Laughter Care Specialists: The benefits of connection through play and humour in palliative care

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Laughter Care Specialists: The benefits of connection through play and humour in palliative care

Paul Wilson, from The Humour Foundation, on stage at 23OPCC as Archie.

Laughter care specialists and researchers joined us at the 2023 Oceanic Palliative Care Conference to share how humour therapy can improve the quality of life of people with dementia.

More than half of people living in residential aged care have a diagnosis of dementia and can experience depression, apathy, anxiety, agitation, isolation and more.

There are many ways to help people with dementia, and one non-pharmacological treatment that’s showing promising signs is humour therapy.

“Its effect on the health and wellbeing of adults has been studied in a number of settings including palliative care, where it’s been found to help build relationships, improve relationships … and improve social engagement and quality of life,” says A/Prof Michelle DiGiacomo from the University of Technology Sydney.

A/Prof Michelle DiGiacomo, University of Technology Sydney, speaking about the power of laughter in her own family.

What is humour therapy?

DiGiacomo explains how the laughter care program, provided by The Humour Foundation for people with dementia in residential aged care, works - “It is delivered by professional performers (Laughter Care Specialists, previously called Elder Clowns) who are trained to work with people with dementia,” she says.

“They are character-based clowns, they have a backstory and they have a one-word name. They don’t wear theatrical or stage makeup, but they do wear a red nose – this symbolises that they are different from anyone else in the aged care facility – and they bring with them a ‘licence to play’. They present as a clown friend, not as a health professional.”

A Laughter Care Specialist will attend a residential aged care facility once a week, for about two to three hours at a time. The same specialist attends the facility each week, helping to build familiarity and relationships with residents, family, and staff.

But don’t be fooled by the red nose and potential silliness – there’s more to the laughter care program than initially meets the eye. “The program is so much more than entertainment,” DiGiacomo says.

The serious business of being a clown

When a Laughter Care Specialist arrives at a residential aged care facility, they follow a process that respects the wishes and individuality of each person they encounter.

“There’s a journey, we start with connection, we get rapport, then we get play and then we get laughter,” says David Symons, Artistic Director at The Humour Foundation. “Play and laughter are core parts of being alive, and a clown can make you feel really, really important.”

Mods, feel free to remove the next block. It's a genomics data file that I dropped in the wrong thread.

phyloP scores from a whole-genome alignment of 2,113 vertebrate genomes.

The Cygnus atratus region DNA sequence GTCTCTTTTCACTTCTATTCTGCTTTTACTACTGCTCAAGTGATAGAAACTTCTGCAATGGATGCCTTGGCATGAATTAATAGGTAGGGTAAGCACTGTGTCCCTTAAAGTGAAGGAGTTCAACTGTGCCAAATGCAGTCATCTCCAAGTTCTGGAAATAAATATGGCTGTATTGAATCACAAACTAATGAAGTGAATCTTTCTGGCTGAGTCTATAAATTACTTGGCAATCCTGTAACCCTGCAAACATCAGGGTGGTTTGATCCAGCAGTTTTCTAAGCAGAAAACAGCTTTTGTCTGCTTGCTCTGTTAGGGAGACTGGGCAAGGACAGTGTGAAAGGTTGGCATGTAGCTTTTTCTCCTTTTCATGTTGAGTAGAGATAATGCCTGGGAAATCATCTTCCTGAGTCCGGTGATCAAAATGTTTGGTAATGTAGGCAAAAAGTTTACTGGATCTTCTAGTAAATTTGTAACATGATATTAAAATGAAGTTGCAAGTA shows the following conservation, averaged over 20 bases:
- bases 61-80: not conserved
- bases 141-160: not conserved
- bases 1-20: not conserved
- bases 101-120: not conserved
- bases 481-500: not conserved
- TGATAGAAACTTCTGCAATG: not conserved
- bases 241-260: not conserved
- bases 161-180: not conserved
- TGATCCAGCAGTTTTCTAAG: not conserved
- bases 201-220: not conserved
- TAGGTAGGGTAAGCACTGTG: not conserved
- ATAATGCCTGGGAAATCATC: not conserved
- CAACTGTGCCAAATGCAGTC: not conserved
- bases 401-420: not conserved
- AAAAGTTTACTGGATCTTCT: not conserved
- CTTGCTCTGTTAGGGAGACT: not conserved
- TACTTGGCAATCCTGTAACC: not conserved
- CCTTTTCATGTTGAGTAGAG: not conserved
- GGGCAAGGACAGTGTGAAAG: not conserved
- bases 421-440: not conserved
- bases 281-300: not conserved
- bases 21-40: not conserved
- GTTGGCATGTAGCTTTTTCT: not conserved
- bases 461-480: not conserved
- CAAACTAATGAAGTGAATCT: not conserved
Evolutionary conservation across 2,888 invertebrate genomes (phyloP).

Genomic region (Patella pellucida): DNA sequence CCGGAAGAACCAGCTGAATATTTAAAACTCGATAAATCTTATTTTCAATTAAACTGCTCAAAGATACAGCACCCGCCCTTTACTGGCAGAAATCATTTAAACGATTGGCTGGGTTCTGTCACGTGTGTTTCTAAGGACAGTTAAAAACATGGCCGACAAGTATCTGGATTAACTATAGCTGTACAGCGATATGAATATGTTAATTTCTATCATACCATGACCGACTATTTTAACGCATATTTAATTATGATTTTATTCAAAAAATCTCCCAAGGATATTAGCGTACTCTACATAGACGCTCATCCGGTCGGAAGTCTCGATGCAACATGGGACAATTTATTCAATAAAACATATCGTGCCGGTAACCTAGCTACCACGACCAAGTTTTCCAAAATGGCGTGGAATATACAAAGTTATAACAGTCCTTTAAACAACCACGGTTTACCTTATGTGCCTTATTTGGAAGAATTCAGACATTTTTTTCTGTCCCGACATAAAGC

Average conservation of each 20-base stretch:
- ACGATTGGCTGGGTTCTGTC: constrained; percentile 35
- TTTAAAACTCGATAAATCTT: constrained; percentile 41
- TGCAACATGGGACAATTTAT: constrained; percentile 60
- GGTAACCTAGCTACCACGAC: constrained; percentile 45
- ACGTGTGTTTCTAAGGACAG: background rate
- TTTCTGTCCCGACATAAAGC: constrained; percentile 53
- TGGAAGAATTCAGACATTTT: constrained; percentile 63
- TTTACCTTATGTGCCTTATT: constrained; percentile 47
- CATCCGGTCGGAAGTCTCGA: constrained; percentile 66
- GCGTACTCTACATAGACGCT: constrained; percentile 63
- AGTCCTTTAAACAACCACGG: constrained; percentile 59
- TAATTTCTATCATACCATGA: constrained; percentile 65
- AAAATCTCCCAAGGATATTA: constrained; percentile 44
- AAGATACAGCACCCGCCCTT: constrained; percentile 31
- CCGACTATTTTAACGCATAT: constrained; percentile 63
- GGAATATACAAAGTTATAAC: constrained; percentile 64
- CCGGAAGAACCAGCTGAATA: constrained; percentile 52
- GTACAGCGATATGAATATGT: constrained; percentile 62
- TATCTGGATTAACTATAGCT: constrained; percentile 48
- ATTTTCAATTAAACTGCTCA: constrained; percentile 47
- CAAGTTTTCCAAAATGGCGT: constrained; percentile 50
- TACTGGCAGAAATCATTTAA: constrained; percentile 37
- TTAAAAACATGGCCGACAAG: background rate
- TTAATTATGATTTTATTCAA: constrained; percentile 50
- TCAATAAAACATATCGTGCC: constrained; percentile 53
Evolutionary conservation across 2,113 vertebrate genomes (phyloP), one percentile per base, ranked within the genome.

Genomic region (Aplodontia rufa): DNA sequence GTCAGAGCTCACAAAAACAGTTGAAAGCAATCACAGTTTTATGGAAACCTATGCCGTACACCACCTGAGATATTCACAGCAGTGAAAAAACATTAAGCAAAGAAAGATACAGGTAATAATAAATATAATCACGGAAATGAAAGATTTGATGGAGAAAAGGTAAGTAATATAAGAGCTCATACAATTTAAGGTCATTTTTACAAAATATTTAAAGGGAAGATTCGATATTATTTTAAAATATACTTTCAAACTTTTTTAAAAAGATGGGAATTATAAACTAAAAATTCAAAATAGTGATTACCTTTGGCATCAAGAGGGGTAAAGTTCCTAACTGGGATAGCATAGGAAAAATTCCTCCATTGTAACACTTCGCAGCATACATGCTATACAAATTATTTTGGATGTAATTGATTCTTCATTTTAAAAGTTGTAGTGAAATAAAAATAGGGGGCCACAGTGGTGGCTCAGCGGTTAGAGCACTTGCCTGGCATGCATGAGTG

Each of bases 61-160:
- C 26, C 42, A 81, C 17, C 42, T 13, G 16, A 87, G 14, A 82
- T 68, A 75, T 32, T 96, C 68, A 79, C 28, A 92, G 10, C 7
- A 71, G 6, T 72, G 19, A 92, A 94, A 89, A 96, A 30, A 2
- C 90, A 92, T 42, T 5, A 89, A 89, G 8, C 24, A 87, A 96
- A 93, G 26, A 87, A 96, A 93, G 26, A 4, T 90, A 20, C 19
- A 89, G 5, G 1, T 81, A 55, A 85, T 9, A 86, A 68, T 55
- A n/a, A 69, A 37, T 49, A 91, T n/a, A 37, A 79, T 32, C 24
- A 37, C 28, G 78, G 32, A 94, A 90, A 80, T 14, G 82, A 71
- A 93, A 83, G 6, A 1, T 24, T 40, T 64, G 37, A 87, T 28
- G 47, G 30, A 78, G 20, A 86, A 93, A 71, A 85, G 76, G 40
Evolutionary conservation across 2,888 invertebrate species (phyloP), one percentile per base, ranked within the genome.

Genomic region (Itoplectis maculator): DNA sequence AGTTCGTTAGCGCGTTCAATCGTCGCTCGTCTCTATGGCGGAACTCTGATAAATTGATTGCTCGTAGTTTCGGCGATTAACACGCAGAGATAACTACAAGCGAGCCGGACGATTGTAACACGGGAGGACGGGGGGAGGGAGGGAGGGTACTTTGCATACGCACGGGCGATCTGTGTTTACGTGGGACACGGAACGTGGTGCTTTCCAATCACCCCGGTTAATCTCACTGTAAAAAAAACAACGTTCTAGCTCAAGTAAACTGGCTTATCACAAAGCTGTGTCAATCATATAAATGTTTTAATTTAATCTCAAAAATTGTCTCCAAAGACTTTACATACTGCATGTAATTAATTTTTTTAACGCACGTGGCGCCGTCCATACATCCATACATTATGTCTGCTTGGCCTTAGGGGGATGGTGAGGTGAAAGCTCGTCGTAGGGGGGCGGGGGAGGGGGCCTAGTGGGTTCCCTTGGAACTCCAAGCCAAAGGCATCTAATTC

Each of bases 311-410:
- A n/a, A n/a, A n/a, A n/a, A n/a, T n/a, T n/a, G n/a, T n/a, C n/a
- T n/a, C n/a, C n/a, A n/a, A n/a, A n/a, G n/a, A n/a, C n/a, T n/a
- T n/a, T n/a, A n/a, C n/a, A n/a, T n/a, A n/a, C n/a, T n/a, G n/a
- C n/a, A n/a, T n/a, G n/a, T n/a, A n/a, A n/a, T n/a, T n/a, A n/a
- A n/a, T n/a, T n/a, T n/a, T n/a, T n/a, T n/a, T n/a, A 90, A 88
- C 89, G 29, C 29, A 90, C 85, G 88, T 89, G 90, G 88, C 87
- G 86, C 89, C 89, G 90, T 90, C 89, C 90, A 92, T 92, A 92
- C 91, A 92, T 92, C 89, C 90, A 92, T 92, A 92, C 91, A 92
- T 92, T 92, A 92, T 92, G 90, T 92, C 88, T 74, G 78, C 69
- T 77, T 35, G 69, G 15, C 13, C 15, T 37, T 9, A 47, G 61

"Yes hello, I'd like to speak to God please."

Peter Djordjevic, who brings to life a character called Sonny, says his clown isn’t like those you may have seen before.

“It’s a sensitive clown - less loud and more one-on-one. I’m listening to the other person - where are they from, what are they like, what do they enjoy? Instead of asking them to step into our world, we step into their world,” he says.

“When I put the red nose on, it gives me permission to bring out the inner child and then residents bring out their inner child. The two of those talking together … we go to another place and it’s magic. It’s pure magic.”

Paul Wilson, also known as Archie, agrees that the nose is a special symbol. “The nose says I’m here to play, it makes that journey to play easier. As a clown … I have no authority, no agenda, no status, nothing to lose … I give those around me authority. As a clown I can take risks … and the clown accepts reality.”

Wilson used to be a Clown Doctor with children, but says he decided to work with adults when he realised, “Why should children get to have all the fun? Why can’t adults play and laugh?”

“I think play and acceptance can move mountains.”

Humour: the therapy that puts connection first

“It’s great to have a laugh with a stranger, but it’s really good to have a laugh with a friend. I think you need to develop a relationship with people to be able to go into all their emotional areas,” says Laughter Care Specialist David Wells (or Freddie).

Over 1400 delegates attended 23OPCC.

It’s this relationship that everyone involved in the laughter care program agrees is the vital component. Connection is a powerful feeling for people with dementia who may be experiencing loneliness, depression or anxiety.

Djordjevic says, “Clowns are willing to give power, so people with dementia actually discover again that they have authority and wisdom.”

Wells adds, “A lot of people may think you’re infantilising adults as a clown, but really it’s the opposite of that. “You’re trying to make a difference, to improve the quality of that person’s life – and you might do that with humour, music, reminiscence work, or dancing.”

“It’s very meaningful work.”

Symons says it’s a beautiful way for people to not just connect with someone else, but to reconnect with who they are as an individual.

“This great life that’s been lived actually comes out of people, and so it’s really a celebration of humanity right to the very end.”

Video recordings of 23OPCC sessions involving A/Prof Michelle DiGiacomo and the laughter care program are now available to watch on demand via the 23OPCC Education Hub. Recordings are available free of charge to delegates as part registration. Subscriptions can also be purchased for between $200 and $400. More info and access - HERE.